Bipolar Depressive Subtypes, Other Clinical Factors, and Treatment Response

Bipolar Depressive Subtypes, Other Clinical Factors, and Treatment Response
Although pharmacotherapy with lithium is an effective treatment for many patients with bipolar disorder, Maj and colleagues (1989) reported that even an initially complete response to lithium, defined as no episodes during the first 2 years of treatment, did not predict response over the next 5 years. Among the 25 patients sustaining treatment over a 5-year period, 40% relapsed and another 38% of the original sample dropped out. The range of lithium’s prophylactic effectiveness, once broadly asserted, is now bounded by caveats that increasingly narrow the claims made for lithium maintenance therapy. Possible factors that may reduce the efficacy of lithium are mixed episodes, rapid cycling, comorbidity, and demographic factors.

Mixed Episodes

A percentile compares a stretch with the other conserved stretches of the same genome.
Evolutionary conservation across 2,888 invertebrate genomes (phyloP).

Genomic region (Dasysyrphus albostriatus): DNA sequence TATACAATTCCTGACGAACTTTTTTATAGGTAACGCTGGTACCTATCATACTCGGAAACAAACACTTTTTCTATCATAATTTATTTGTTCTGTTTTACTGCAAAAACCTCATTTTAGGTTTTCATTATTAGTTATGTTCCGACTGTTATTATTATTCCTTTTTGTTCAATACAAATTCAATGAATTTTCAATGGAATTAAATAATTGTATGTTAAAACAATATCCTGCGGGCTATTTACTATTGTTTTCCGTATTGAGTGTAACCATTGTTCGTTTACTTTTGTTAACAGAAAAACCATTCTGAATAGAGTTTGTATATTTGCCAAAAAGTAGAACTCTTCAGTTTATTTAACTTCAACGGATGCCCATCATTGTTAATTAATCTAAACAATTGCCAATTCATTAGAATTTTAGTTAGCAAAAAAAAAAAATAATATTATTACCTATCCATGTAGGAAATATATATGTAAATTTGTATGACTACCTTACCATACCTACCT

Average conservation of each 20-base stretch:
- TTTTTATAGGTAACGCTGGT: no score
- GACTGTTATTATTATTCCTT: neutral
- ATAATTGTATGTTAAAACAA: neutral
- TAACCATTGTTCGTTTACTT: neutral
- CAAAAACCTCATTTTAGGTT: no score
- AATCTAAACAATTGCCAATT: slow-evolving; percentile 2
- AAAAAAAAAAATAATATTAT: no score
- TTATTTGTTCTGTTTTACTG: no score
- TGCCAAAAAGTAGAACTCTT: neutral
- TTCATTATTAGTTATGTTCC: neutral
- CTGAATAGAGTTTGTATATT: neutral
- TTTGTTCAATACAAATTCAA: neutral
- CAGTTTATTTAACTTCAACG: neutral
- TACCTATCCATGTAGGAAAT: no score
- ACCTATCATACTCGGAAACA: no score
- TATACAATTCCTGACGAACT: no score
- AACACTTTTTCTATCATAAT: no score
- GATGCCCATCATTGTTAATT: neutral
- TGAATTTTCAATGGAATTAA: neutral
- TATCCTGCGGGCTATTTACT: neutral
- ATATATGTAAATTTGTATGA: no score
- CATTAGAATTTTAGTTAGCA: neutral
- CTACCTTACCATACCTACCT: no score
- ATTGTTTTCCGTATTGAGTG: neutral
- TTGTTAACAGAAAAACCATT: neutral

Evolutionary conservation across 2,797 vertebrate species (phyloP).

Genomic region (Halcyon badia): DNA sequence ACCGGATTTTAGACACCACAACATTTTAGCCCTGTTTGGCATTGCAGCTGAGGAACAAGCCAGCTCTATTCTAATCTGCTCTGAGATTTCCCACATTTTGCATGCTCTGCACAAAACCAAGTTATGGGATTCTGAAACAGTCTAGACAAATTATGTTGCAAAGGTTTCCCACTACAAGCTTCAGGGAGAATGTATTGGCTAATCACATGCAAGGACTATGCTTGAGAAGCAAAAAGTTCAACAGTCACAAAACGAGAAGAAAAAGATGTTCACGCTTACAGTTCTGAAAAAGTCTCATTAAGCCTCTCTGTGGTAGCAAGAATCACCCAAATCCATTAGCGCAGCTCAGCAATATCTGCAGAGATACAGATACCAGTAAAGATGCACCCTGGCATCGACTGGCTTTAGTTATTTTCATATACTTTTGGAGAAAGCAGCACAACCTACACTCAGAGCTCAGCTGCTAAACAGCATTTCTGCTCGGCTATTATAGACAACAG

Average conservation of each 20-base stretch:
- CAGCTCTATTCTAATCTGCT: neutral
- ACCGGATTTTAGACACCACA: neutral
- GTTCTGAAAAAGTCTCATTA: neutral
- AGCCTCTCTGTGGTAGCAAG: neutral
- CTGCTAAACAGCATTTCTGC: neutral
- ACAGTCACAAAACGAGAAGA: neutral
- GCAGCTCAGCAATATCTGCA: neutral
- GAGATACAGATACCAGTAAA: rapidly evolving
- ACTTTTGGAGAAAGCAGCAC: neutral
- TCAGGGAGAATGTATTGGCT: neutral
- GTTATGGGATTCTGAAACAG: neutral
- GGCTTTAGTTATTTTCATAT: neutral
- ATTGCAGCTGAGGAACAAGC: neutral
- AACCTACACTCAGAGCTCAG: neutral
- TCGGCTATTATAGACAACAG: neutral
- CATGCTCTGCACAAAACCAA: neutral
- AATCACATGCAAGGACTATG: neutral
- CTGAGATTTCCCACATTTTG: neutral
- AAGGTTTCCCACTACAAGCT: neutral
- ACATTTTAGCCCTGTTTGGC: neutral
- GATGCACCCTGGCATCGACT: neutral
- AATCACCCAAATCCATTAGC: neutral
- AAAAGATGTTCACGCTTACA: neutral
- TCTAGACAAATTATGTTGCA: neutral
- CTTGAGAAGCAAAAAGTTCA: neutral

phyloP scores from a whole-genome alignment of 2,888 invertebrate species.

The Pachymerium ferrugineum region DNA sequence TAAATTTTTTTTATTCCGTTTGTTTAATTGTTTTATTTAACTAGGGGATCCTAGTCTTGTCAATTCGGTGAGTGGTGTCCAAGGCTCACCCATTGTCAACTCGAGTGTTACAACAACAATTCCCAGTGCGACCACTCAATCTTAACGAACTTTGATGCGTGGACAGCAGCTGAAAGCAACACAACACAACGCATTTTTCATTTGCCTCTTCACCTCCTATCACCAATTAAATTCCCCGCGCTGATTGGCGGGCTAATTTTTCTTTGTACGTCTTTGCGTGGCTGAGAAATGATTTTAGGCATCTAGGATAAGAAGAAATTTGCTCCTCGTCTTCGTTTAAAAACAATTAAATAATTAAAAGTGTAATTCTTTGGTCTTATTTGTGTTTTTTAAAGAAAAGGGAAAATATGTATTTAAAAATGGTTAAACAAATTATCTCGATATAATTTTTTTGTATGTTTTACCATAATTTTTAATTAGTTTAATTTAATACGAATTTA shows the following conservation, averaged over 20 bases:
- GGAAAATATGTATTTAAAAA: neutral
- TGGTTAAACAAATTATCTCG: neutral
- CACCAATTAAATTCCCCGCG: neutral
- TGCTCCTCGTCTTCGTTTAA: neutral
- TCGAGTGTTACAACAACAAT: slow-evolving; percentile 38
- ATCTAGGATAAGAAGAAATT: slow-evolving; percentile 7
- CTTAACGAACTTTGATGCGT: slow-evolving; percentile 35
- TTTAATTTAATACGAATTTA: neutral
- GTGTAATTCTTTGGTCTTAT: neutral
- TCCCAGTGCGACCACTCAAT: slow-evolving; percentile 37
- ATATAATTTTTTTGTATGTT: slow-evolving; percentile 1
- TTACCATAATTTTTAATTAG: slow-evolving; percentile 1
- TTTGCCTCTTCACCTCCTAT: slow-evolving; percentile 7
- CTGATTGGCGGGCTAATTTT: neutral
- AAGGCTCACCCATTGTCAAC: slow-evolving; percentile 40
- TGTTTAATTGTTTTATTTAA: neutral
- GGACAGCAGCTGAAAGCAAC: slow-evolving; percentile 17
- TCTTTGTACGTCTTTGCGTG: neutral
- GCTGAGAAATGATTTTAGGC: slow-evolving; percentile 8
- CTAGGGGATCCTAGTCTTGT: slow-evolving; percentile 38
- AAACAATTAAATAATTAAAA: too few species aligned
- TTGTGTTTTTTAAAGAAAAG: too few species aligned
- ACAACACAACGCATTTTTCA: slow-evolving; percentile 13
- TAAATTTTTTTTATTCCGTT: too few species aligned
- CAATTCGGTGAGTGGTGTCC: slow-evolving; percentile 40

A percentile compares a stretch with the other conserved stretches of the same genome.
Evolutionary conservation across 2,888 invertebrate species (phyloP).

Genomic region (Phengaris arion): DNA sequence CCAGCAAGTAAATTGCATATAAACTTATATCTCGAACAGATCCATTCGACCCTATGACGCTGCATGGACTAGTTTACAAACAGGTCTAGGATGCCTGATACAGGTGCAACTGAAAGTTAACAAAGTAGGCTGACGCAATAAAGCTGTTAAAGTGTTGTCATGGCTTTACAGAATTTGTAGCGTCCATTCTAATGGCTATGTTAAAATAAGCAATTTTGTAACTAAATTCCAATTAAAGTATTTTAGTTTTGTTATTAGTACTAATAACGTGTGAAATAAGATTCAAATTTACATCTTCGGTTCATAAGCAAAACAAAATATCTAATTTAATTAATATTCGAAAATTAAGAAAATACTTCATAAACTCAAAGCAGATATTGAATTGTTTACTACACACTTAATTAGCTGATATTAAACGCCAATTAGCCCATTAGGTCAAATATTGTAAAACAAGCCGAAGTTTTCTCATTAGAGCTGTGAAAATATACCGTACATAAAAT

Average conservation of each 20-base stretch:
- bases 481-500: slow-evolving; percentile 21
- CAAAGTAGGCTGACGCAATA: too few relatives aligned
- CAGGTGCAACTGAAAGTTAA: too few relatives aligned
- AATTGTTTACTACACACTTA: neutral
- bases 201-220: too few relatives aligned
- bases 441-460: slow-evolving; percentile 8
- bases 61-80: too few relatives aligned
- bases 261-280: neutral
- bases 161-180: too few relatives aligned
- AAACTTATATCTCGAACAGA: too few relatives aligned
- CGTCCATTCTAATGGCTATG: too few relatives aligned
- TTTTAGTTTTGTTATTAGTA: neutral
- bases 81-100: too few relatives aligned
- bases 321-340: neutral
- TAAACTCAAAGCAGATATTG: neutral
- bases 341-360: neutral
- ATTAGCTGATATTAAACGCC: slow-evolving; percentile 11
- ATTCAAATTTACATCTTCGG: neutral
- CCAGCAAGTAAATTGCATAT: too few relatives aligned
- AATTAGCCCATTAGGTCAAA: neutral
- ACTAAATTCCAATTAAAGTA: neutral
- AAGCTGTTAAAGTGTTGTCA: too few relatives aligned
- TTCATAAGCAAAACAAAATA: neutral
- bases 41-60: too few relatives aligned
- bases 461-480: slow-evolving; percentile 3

Several investigators (Himmelhoch and Garfinkel 1986; Prien et al. 1988; Secunda et al. 1985) reported a substantially poorer outcome for lithium therapy in patients with mixed episodes (dysphoric mania, depressive mania) compared with patients with pure affective episodes. The outcome of anticonvulsant therapy for mixed mania is also less robust than the response of patients with pure manic episodes to these agents. Patients who meet DSM-IV criteria for mixed episodes are very difficult to treat and demonstrate a similar but poor response to lithium, anticonvulsants, or placebo (Swann et al. 1997). Interestingly, however, mania associated with subsyndromal depressive features appears to respond better to anticonvulsants than to lithium.

Rapid Cycling
Rapid-cycling bipolar disorder has traditionally been defined as 4 or more episodes of mania or depression per year, although Bauer and Whybrow (1995) suggested changing the criterion to 12 or more episodes per year. Several studies demonstrated reduced efficacy of lithium in patients with rapid-cycling bipolar illness (Dilsaver et al. 1993; Dunner 1979; Kukopulos et al. 1983). As is typical of these studies, Kukopulos et al. (1983) found good response to lithium prophylaxis in only 16% of rapid-cycling patients compared with a 57% response rate in continuously cycling patients with low cycle frequency. Maj et al. (1998) reported that no rapid-cycling patients treated with lithium remained episode-free over a 5-year follow-up period.